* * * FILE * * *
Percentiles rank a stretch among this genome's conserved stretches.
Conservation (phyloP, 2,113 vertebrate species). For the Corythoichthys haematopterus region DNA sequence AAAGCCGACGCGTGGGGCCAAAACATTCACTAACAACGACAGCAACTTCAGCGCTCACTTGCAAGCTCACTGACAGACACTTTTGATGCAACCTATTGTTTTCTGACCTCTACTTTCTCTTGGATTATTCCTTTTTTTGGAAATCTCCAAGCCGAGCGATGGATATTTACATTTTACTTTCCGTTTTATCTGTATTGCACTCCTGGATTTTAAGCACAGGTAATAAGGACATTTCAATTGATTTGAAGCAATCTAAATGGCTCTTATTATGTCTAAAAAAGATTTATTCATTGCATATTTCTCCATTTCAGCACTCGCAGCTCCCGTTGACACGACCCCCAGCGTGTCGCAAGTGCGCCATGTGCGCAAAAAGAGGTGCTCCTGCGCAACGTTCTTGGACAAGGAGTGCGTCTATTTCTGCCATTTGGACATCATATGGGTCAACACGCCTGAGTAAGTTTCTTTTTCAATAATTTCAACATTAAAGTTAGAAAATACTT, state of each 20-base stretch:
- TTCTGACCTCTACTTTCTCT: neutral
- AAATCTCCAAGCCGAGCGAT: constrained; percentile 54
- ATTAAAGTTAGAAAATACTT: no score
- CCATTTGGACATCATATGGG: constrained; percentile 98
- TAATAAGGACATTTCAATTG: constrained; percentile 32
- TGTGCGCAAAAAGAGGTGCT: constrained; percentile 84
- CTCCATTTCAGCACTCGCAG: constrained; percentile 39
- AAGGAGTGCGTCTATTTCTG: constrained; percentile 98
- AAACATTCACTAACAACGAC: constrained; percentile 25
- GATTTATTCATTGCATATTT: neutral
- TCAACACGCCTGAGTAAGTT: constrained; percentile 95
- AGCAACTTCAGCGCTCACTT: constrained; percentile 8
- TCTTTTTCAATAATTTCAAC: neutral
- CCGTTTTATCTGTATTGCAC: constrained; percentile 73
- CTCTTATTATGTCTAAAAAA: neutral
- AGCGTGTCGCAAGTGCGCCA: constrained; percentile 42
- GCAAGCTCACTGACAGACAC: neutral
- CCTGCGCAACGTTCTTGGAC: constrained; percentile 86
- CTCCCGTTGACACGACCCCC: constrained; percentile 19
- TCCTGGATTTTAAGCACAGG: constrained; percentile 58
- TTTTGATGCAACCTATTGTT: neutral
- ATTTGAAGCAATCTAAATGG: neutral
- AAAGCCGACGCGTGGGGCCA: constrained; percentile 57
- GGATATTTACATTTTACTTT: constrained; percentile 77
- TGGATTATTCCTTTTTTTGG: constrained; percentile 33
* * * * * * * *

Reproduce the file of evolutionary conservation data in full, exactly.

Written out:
Percentiles rank a stretch among this genome's conserved stretches.
Conservation (phyloP, 2,113 vertebrate species). For the Corythoichthys haematopterus region DNA sequence AAAGCCGACGCGTGGGGCCAAAACATTCACTAACAACGACAGCAACTTCAGCGCTCACTTGCAAGCTCACTGACAGACACTTTTGATGCAACCTATTGTTTTCTGACCTCTACTTTCTCTTGGATTATTCCTTTTTTTGGAAATCTCCAAGCCGAGCGATGGATATTTACATTTTACTTTCCGTTTTATCTGTATTGCACTCCTGGATTTTAAGCACAGGTAATAAGGACATTTCAATTGATTTGAAGCAATCTAAATGGCTCTTATTATGTCTAAAAAAGATTTATTCATTGCATATTTCTCCATTTCAGCACTCGCAGCTCCCGTTGACACGACCCCCAGCGTGTCGCAAGTGCGCCATGTGCGCAAAAAGAGGTGCTCCTGCGCAACGTTCTTGGACAAGGAGTGCGTCTATTTCTGCCATTTGGACATCATATGGGTCAACACGCCTGAGTAAGTTTCTTTTTCAATAATTTCAACATTAAAGTTAGAAAATACTT, state of each 20-base stretch:
- TTCTGACCTCTACTTTCTCT: neutral
- AAATCTCCAAGCCGAGCGAT: constrained; percentile 54
- ATTAAAGTTAGAAAATACTT: no score
- CCATTTGGACATCATATGGG: constrained; percentile 98
- TAATAAGGACATTTCAATTG: constrained; percentile 32
- TGTGCGCAAAAAGAGGTGCT: constrained; percentile 84
- CTCCATTTCAGCACTCGCAG: constrained; percentile 39
- AAGGAGTGCGTCTATTTCTG: constrained; percentile 98
- AAACATTCACTAACAACGAC: constrained; percentile 25
- GATTTATTCATTGCATATTT: neutral
- TCAACACGCCTGAGTAAGTT: constrained; percentile 95
- AGCAACTTCAGCGCTCACTT: constrained; percentile 8
- TCTTTTTCAATAATTTCAAC: neutral
- CCGTTTTATCTGTATTGCAC: constrained; percentile 73
- CTCTTATTATGTCTAAAAAA: neutral
- AGCGTGTCGCAAGTGCGCCA: constrained; percentile 42
- GCAAGCTCACTGACAGACAC: neutral
- CCTGCGCAACGTTCTTGGAC: constrained; percentile 86
- CTCCCGTTGACACGACCCCC: constrained; percentile 19
- TCCTGGATTTTAAGCACAGG: constrained; percentile 58
- TTTTGATGCAACCTATTGTT: neutral
- ATTTGAAGCAATCTAAATGG: neutral
- AAAGCCGACGCGTGGGGCCA: constrained; percentile 57
- GGATATTTACATTTTACTTT: constrained; percentile 77
- TGGATTATTCCTTTTTTTGG: constrained; percentile 33